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Hambantota Port: How Chinese acquired port from Sri Lanka to ‘keep an eye’ on India

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Updated: June 27, 2018 2:28:52 PM

The present Sri Lankan government handed over the Hambantota Port, barely 100-miles away from India, to the Chinese on December last year.

Hambantota Port (Reuters)

The present Sri Lankan government handed over the Hambantota Port, barely 100-miles away from India, to the Chinese on December last year. The Chinese government went ahead and acquired not just the practically traffic-less port of Hambantota, but also 15,000 acres of land around it, which includes the “world’s emptiest international airport” – Mattala Rajapaksa International Airport. The move itself had caused much worry for New Delhi because of its proximity to India, and the possibility of that airport being used to launch air strikes in Southern India in case of struggle.

How China acquired the port?

A report by the New York Times says that Sri Lanka practically fell into China’s “debt trap”. During president Mahinda Rajapaksa’s rule, the small sea town of Hambantota got internationally recognised when the president came up with ambitious plans to build an international airport, a sea port and an international cricket stadium, which has more number of seats than the total population of the town. While many lenders like India denied providing Sri Lanka with the loan because of the lesser opportunity in that area, China went ahead and provided the country with loans and assistance.

“At a time when tens of thousands of ships were passing by along one of the world’s busiest shipping lanes, the port drew only 34 ships in 2012,” the report stated. And there is just one international flight per week on the airport.

However, after Rajapaksha’s government got toppled over, the present day Sirisena government failed to pay the debts resulting in the acquisition.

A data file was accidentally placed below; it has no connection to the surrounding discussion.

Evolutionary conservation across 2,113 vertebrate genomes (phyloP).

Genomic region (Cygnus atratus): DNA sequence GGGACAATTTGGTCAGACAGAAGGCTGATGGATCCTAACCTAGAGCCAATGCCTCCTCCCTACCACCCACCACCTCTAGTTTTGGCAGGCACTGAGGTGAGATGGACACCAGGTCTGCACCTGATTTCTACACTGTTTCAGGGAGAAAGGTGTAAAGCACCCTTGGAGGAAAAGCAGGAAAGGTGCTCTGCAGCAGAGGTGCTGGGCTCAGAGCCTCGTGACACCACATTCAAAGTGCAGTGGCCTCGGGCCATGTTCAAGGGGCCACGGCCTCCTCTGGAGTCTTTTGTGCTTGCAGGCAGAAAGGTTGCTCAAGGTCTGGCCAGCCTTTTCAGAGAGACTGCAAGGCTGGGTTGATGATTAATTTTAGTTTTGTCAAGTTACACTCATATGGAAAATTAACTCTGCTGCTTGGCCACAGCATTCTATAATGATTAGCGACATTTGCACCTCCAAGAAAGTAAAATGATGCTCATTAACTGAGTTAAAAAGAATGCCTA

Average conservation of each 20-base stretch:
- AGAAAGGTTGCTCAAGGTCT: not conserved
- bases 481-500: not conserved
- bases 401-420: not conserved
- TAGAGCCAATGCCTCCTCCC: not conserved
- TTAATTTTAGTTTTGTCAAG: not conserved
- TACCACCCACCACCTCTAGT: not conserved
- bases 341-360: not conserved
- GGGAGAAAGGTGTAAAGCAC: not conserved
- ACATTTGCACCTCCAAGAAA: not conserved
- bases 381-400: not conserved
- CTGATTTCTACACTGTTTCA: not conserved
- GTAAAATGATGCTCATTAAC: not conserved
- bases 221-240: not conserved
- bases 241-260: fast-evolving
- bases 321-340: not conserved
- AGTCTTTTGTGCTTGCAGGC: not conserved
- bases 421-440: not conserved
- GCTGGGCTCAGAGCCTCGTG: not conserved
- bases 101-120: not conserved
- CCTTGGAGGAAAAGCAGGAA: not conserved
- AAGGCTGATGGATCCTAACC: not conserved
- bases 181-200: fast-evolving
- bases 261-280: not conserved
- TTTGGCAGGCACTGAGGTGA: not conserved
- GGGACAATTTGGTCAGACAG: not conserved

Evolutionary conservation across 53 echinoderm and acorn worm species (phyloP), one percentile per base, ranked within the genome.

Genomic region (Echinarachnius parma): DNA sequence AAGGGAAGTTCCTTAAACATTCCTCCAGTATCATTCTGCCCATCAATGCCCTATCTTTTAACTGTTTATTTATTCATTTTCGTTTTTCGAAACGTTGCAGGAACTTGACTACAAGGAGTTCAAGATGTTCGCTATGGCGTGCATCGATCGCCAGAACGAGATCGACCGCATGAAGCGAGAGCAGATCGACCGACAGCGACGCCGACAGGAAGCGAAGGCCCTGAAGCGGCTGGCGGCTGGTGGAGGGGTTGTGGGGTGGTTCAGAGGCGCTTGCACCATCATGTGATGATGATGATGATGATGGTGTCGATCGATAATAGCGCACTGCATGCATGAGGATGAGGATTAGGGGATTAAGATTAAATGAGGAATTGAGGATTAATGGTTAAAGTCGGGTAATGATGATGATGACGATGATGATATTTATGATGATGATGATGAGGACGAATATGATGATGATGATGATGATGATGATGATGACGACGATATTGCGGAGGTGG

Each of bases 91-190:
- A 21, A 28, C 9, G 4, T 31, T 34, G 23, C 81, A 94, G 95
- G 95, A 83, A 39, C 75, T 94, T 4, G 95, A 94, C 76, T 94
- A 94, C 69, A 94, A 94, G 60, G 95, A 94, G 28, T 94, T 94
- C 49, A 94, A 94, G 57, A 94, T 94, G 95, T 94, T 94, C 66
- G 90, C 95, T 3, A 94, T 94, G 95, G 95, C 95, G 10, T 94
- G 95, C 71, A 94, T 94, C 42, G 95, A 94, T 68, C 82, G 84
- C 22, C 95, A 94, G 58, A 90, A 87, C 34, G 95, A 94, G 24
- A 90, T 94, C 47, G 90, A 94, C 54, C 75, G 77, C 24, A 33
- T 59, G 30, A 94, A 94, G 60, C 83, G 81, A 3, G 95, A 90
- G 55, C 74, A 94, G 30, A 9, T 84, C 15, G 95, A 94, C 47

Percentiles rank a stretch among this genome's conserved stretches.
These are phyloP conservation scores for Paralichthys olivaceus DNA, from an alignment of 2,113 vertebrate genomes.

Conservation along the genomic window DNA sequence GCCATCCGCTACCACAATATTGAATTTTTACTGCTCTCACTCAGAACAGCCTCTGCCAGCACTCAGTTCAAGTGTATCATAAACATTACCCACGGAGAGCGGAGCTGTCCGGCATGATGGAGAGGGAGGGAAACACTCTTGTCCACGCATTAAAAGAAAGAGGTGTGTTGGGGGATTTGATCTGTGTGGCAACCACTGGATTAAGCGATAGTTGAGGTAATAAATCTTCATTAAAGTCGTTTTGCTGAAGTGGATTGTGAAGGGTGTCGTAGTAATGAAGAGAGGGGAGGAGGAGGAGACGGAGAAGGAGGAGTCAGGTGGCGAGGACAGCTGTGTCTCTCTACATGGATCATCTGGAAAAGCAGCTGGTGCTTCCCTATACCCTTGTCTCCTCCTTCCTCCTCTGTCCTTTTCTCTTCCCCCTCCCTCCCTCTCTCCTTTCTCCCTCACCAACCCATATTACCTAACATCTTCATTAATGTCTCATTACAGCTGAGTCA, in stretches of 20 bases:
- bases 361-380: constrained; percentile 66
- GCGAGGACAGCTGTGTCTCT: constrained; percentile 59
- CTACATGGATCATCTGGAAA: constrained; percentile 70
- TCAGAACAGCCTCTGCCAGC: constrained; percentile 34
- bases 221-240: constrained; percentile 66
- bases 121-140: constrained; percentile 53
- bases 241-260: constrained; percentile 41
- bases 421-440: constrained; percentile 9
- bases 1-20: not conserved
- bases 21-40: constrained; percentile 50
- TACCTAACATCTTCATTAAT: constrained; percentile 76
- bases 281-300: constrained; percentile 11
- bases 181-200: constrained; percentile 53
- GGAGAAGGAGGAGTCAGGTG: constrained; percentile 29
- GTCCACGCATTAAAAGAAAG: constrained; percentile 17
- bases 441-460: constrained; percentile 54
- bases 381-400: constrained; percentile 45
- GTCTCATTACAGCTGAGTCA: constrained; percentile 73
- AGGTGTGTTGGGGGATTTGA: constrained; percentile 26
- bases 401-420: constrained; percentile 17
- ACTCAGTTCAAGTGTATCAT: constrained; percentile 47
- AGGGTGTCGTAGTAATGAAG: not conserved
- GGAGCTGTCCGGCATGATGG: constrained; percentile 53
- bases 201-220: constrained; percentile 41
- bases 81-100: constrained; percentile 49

What does the NYT report say?

The report, after “months of interviews with Sri Lankan, Indian, Chinese and Western officials and analysis of documents and agreements stemming from the port project”, states that during the 2015 elections, large payments from the port construction fund flowed into aiding the campaign for Mr. Rajapaksa, who agreed to Chinese terms at every turn and was seen as an important ally in China’s efforts to tilt influence away from India in South Asia.

The payments were confirmed by documents and cash checks detailed in a government investigation seen by The New York Times.

Sri Lankan officials said that the intelligence and strategic possibilities of the port were part of the negotiations since the very beginning. However, Chinese officials have rejected the claims stating that the motives were purely commercial.

The report further states that even though the deal managed to erase $1 billion debt of Sri Lanka, the other debts continued to increase at rates much higher than other international lenders.

In fact, the government is expected to generate $14.8 billion revenue this year, but its scheduled debt repayments have amounted to $12.3 billion, the report stated.

The investigation has also termed the Chinese ‘One Belt One Road’ initiative as a process of “quietly trying to take stock of how many deals have been done and what the country’s financial exposure might be”. It also termed the initiative as an attempt by the Chinese government to put “a debt trap for vulnerable countries around the world, fueling corruption and autocratic behaviour in struggling democracies”.

 

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